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D&D General DM Says No Powergaming?

iserith

Magic Wordsmith
This is why I still maintain that a  lot of posters on this site (or at least several prolific ones) are big 4e fans.

Regardless of your perspective, the rules are still considered more important than the story, such that the fiction should be molded so that the rules effect makes sense. I dont recall any advice suggesting otherwise, and back in the day when I asked about this stuff, people would encourage me to literally make something up so that the rules effect remained unchanged. I found that extremely irritating, and I still do. Its one of the reasons that I left 4e after playing it for about 18 months.

Anyway, bashing 4e is not my intent. I just didn't care for it personally.
Another way to look at it is that interacting with the rules, players decisions, and dice in that and other games is producing the story. It's a fiction generation engine. Just by playing and trying to interpreting the rules into what's going on in the setting, you end up with a story.
 

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Levistus's_Leviathan

5e Freelancer
I'm talking about mechanical consequences, stuff you can't ignore or avoid in the game. Your suggestions are all narrative consequences.
A curse doesn't count as a "mechanical consequence"? Having a bunch of NPCs that could kill you hunting you down doesn't count as a "mechanical consequence"? They're both narrative and mechanical. Yours are just mechanical. They don't add to the story. They're just putting a player in time-out for part of the campaign.
As far as fairness goes, ok. I strongly believe that your choice of fictional power source has appropriate, verisimilitudinous effects, so if fairness is an issue, I would find a way for similar consequences for other classes. They would just have to be based on PC choices in a similar way.
Except you don't have similar consequences for other classes. That's where this whole tangent came from. Me saying that I would only do that if all of the classes had similar consequences, and you saying that it's totally fine for the DM to unfairly punish the players for decisions that you could have forced them into.
 

Micah Sweet

Level Up & OSR Enthusiast
Fo
A curse doesn't count as a "mechanical consequence"? Having a bunch of NPCs that could kill you hunting you down doesn't count as a "mechanical consequence"? They're both narrative and mechanical. Yours are just mechanical. They don't add to the story. They're just putting a player in time-out for part of the campaign.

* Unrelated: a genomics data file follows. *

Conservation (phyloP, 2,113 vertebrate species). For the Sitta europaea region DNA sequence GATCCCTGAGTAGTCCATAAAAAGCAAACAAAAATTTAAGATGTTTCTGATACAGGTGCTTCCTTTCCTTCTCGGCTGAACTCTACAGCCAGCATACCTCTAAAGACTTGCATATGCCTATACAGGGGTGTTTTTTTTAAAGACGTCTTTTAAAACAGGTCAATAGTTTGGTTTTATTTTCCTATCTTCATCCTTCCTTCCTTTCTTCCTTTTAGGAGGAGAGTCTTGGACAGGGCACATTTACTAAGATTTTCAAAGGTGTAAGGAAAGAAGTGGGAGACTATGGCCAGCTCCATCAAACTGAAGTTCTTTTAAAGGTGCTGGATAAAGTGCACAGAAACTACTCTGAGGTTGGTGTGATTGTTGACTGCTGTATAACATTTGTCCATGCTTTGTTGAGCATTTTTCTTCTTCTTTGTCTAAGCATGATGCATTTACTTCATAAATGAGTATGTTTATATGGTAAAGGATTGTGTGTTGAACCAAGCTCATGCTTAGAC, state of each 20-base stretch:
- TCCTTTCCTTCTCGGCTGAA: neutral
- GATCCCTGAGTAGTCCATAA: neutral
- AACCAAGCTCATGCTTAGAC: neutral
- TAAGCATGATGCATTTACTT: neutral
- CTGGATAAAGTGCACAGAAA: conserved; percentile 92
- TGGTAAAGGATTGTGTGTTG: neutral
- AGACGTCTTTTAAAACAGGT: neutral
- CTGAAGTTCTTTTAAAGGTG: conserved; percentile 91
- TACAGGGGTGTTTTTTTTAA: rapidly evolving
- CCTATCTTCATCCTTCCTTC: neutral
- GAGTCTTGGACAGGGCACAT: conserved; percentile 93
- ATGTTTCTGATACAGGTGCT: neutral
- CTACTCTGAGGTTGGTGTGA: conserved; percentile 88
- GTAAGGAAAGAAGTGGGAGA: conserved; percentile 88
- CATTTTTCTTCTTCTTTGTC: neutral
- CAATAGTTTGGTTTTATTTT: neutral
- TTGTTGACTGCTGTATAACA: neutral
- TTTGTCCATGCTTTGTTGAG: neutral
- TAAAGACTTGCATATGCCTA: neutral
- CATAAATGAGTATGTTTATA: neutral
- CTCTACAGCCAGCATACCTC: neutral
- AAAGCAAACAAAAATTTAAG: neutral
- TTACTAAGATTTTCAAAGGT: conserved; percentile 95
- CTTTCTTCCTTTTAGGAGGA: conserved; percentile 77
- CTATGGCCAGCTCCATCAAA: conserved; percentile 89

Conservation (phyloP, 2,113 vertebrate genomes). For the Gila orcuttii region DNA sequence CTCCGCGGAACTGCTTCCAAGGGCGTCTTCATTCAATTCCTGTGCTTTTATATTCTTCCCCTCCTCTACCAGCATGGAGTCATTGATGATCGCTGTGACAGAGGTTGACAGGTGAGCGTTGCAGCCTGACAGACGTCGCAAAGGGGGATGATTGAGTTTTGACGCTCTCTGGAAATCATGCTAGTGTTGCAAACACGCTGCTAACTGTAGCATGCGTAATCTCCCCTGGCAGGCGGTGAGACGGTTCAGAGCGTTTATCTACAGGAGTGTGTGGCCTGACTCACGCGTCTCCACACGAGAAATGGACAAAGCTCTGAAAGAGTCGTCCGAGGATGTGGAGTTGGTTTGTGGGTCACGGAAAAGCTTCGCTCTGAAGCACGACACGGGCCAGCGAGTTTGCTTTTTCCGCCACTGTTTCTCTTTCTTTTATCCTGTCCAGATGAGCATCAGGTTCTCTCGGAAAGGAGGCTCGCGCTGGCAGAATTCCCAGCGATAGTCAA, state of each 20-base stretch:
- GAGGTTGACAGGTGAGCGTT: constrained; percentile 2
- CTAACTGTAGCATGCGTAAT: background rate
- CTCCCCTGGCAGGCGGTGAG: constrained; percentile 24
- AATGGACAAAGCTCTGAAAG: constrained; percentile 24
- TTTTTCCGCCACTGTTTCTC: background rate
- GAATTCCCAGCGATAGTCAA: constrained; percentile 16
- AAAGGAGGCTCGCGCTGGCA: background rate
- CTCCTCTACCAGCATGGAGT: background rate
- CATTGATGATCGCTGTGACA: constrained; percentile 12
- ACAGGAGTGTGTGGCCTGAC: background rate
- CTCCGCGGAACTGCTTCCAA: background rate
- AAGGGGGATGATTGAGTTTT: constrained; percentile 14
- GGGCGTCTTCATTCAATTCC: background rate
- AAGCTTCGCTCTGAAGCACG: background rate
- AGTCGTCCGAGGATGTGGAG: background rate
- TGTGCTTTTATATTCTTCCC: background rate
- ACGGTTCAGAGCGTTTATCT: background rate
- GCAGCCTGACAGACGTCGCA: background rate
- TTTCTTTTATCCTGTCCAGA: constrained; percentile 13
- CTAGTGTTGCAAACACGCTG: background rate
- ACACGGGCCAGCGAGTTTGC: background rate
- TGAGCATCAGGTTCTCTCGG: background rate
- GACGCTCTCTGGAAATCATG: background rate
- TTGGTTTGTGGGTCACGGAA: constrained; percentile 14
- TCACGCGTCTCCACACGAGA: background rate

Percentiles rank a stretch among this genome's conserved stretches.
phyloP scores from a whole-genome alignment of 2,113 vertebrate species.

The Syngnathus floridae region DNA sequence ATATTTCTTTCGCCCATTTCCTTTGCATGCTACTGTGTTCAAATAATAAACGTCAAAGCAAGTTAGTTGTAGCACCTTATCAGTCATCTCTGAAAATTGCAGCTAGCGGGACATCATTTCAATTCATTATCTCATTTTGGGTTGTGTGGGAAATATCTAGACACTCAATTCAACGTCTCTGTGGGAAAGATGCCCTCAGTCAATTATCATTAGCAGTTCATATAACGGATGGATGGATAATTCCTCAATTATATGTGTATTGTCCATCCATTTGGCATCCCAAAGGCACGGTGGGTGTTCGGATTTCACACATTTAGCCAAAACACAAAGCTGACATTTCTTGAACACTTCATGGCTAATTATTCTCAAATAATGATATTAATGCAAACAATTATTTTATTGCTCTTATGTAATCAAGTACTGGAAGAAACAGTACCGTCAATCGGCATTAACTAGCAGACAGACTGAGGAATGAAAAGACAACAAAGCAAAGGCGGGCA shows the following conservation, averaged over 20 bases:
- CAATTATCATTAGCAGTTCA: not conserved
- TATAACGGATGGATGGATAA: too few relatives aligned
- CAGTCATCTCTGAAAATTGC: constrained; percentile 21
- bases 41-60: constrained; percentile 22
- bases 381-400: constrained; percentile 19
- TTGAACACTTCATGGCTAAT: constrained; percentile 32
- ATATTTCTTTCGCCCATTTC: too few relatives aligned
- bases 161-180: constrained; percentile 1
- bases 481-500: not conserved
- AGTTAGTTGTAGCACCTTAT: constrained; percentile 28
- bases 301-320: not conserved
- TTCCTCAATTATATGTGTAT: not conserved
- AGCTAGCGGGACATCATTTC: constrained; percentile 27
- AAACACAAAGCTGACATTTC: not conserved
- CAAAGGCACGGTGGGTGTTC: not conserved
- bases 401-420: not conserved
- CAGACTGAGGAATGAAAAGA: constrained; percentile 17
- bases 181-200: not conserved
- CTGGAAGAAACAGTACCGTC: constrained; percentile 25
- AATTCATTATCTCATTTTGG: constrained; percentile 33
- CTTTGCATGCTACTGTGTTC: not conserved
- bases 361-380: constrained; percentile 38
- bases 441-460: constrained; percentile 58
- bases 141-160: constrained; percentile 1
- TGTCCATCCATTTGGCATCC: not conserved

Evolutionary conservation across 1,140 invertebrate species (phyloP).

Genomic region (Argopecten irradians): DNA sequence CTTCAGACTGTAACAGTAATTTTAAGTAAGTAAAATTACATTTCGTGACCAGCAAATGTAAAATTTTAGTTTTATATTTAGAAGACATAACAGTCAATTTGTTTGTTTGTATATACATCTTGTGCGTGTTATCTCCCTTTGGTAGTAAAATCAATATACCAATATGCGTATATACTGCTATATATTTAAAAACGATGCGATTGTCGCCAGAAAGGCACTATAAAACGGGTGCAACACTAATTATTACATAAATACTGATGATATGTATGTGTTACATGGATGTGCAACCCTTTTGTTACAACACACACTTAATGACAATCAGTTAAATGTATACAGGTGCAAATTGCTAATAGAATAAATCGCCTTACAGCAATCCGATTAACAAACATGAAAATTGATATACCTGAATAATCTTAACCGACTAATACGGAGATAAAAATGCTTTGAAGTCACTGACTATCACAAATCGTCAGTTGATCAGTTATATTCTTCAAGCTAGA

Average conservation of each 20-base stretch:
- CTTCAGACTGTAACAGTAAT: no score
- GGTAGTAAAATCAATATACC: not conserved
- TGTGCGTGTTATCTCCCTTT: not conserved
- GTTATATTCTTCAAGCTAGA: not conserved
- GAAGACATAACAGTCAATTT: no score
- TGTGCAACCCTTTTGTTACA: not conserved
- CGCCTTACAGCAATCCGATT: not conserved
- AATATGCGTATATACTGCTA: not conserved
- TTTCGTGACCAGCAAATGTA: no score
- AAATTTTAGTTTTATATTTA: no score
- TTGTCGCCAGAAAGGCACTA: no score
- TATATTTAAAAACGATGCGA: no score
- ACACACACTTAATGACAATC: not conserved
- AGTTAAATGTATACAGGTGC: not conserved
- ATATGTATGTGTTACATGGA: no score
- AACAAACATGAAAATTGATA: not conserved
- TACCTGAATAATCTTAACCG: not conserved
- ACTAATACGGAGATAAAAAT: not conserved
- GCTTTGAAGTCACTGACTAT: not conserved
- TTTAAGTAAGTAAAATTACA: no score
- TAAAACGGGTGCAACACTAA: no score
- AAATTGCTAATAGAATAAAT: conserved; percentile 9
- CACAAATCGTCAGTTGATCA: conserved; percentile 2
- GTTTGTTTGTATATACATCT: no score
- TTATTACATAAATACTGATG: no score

Except you don't have similar consequences for other classes. That's where this whole tangent came from. Me saying that I would only do that if all of the classes had similar consequences, and you saying that it's totally fine for the DM to unfairly punish the players for decisions that you could have forced them into.
For one thing, I don't believe what I am proposing doesn't add to the story. Countless tales of a character losing their powers temporarily and having to deal for an episode or two exist, and I don't see any reason why something like that couldn't happen at the table.

Secondly, I'm not forcing any one to betray their power source, and I don't understand why you would make that assumption, if I'm understanding you. I simply don't like the idea that a story beat of that sort is off the table. I'm definitely willing to find a way to have similar consequences for other classes. That's a compromise I am willing to make.
 

It would seem Wikipedia--with actual citations, I might add--disagrees. Bolded for emphasis.

"Another form of powergaming involves a focus on acquiring power during game progression, often by acquiring powerful equipment or unusual abilities. This lends itself to gameplay which is materialistic (and often, in the context of the game world, arguably amoral) and can frustrate other players who are looking to interact with the game world, score points, and not merely acquire game resources.[2] Another term for a powergamer is a munchkin,[3] who may be differentiated from normal powergamers to describe players who seek to acquire power and loot at the expense and disregard of their teammates.[4]"

Based on the above, "munchkin" is to "powergamer" as "square" is to "rectangle." You may not automatically be a munchkin if you're a powergamer, but every munchkin is a powergamer. Which fits perfectly into my claim that powergaming brings the temptation to do things in a crappy, socially-destructive way, a temptation that can be extremely strong because, in most D&D games, you need to be able to win fights quickly and efficiently if you want to succeed at your objectives.
Uh-huh, but your definition is seriously inaccurate frankly, and certainly not what most people in this thread mean (very clear from other posts), more importantly, and Wikipedia isn't great on this kind of thing.